Monday, July 3

lost+found in translation

When I learnt English in middle school and high school in India, I was told never to use the method of translation to learn the language. I think, that it is a tacit agreement among my English teachers (4 of them in 2 schools) that the idea of learning using translation is a bane.

During my school days, I came to accept this rule, but never understood why. Until the other day... I was talking to some one about my hurt toe. I said, "I hurt my leg finger, when I played soccer (football) yesterday". It took some time (with the puzzling look on his face) to realize that there is no such thing as a "leg finger" in English. They are called toes. It often happens when I try to construct a sentence in my mother tongue (Tamil), and then translate to English. In Tamil, (if you literally translate the words), they call the toe - "leg finger", and the actual finger - the "hand finger".

I think, more than just trying to avoiding such pitfalls, what my English teachers were trying to achieve, was to induce a sense of the English culture into my learning experience. Language is the most important aspect in the definition of a culture. Why would then, Sir Winston Churchill write a book "A History of English speaking peoples" rather than say "A Short History of the Great Britain and the USA" ? I think, for Churchill, "English speaking peoples" was a means to convey the language as a cultural identity.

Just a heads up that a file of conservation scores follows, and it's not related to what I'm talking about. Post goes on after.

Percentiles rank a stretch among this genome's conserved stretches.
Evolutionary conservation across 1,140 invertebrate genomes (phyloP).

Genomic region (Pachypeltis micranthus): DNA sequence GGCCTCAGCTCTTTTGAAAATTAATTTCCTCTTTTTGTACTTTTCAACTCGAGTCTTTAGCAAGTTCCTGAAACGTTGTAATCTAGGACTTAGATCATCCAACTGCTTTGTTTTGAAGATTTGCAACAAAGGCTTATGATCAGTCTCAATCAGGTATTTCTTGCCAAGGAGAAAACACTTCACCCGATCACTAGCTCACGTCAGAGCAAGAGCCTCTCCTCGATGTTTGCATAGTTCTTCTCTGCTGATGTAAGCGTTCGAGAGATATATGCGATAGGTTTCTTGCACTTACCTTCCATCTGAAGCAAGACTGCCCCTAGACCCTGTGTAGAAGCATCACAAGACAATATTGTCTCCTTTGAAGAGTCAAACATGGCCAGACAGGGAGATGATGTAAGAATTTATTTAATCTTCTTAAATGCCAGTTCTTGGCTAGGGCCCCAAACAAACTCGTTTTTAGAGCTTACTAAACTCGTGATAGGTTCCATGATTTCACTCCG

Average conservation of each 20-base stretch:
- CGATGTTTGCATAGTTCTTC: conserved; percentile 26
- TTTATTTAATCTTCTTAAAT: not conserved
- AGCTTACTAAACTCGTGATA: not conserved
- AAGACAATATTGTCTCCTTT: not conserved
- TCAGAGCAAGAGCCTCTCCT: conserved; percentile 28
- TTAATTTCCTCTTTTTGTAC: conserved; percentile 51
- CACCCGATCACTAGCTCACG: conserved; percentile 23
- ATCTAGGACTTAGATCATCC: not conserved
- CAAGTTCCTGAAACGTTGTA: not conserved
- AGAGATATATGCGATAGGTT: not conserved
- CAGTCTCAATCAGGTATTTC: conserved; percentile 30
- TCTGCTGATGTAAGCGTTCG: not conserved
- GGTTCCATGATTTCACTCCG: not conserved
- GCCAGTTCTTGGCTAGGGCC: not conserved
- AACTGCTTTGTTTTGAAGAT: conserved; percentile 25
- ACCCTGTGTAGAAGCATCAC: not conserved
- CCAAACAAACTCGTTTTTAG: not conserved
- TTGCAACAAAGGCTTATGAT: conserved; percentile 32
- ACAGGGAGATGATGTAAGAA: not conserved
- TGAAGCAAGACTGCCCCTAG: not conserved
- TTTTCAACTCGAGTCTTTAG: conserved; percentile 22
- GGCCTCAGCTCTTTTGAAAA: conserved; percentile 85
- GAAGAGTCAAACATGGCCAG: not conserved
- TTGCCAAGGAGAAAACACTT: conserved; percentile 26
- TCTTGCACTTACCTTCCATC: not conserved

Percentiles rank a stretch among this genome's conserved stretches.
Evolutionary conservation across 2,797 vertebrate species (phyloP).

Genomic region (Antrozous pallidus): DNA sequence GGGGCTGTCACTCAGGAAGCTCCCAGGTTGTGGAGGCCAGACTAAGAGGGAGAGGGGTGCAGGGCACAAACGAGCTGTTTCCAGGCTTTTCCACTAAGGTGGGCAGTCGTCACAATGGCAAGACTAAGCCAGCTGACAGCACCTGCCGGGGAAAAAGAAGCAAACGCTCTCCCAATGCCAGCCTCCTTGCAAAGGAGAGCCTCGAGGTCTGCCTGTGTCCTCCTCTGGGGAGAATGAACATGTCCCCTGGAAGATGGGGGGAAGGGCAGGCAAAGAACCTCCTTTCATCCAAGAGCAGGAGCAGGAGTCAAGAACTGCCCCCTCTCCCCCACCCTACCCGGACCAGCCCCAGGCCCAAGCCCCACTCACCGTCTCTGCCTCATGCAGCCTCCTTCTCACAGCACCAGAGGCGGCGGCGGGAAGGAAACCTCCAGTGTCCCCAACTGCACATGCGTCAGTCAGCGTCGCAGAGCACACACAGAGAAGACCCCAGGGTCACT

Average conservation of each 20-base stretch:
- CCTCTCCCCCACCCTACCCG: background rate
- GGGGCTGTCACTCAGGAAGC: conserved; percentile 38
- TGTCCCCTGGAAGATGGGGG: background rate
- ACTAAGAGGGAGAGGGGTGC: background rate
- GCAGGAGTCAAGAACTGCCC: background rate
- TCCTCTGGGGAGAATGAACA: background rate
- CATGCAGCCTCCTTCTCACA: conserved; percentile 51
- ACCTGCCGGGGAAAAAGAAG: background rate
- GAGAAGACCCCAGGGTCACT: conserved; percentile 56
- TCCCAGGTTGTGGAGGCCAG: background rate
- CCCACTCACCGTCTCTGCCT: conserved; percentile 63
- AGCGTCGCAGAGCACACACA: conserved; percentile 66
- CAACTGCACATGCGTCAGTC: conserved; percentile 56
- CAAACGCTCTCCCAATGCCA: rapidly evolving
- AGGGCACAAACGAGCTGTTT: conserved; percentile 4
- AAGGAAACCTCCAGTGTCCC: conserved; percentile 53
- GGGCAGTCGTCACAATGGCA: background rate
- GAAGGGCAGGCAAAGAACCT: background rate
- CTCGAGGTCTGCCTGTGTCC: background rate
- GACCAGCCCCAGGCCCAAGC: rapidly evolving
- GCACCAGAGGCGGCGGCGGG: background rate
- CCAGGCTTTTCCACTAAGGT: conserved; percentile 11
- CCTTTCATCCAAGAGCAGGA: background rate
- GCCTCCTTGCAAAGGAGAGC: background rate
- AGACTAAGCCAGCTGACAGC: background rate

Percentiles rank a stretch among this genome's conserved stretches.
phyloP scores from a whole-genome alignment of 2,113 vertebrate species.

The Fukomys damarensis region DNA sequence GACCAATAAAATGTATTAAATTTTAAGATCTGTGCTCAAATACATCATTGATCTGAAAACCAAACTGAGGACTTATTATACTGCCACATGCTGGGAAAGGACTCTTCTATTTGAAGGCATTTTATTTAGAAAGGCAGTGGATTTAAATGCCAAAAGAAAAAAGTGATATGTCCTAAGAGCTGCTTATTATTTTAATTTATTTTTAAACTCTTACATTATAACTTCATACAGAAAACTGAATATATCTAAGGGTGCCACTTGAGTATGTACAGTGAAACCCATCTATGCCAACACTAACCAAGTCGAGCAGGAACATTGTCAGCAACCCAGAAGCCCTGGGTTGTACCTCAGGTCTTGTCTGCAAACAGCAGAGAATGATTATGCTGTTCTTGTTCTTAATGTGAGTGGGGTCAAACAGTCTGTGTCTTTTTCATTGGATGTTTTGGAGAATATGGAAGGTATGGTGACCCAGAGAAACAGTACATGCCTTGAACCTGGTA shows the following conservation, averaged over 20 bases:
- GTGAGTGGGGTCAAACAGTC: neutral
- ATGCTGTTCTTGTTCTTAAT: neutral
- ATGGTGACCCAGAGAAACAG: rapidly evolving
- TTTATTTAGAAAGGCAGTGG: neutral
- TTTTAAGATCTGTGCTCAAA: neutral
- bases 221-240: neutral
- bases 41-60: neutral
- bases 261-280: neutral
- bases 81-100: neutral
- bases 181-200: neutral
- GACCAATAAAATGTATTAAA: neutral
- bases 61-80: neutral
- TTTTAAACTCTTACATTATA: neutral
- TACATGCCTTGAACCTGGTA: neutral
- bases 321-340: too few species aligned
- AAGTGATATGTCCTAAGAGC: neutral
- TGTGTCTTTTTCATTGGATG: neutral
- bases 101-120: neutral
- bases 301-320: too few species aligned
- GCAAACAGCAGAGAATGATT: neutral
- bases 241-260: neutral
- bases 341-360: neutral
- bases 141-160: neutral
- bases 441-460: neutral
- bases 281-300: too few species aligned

The problem of learning a foreign language, thus, for most part, is a problem of understanding a culture. Whenever I see a new word or a phrase in English, I don't try to a cultural context of my mother tongue. Because of the way I was taught, I now am trying to understand it in the cultural context of the "English speaking peoples". I never "need to" understand what it would mean in my culture. Or if there is even a definition of it in my culture. All of these happens without any conscious decision of my own.

And So, When I was trying to translate this phrase "Our Endangered Values:America's Moral Crisis" (the book by Jimmy Carter) to Tamil, I stuttered. Because I couldn't translate the word "Values" in its English sense to my mother tongue. (Probably because the values in my culture are tied more to religion than the common law. That's a different story).

It was an exhilarating experience just to realize that... What is found in translation, is more interesting than, what is lost. I find my cultural identity.

1 comment:

Rama P said...

Hey Pons,
Do a spell/grammar check b4 publishing :) and do remember that I'll be reading your blogs.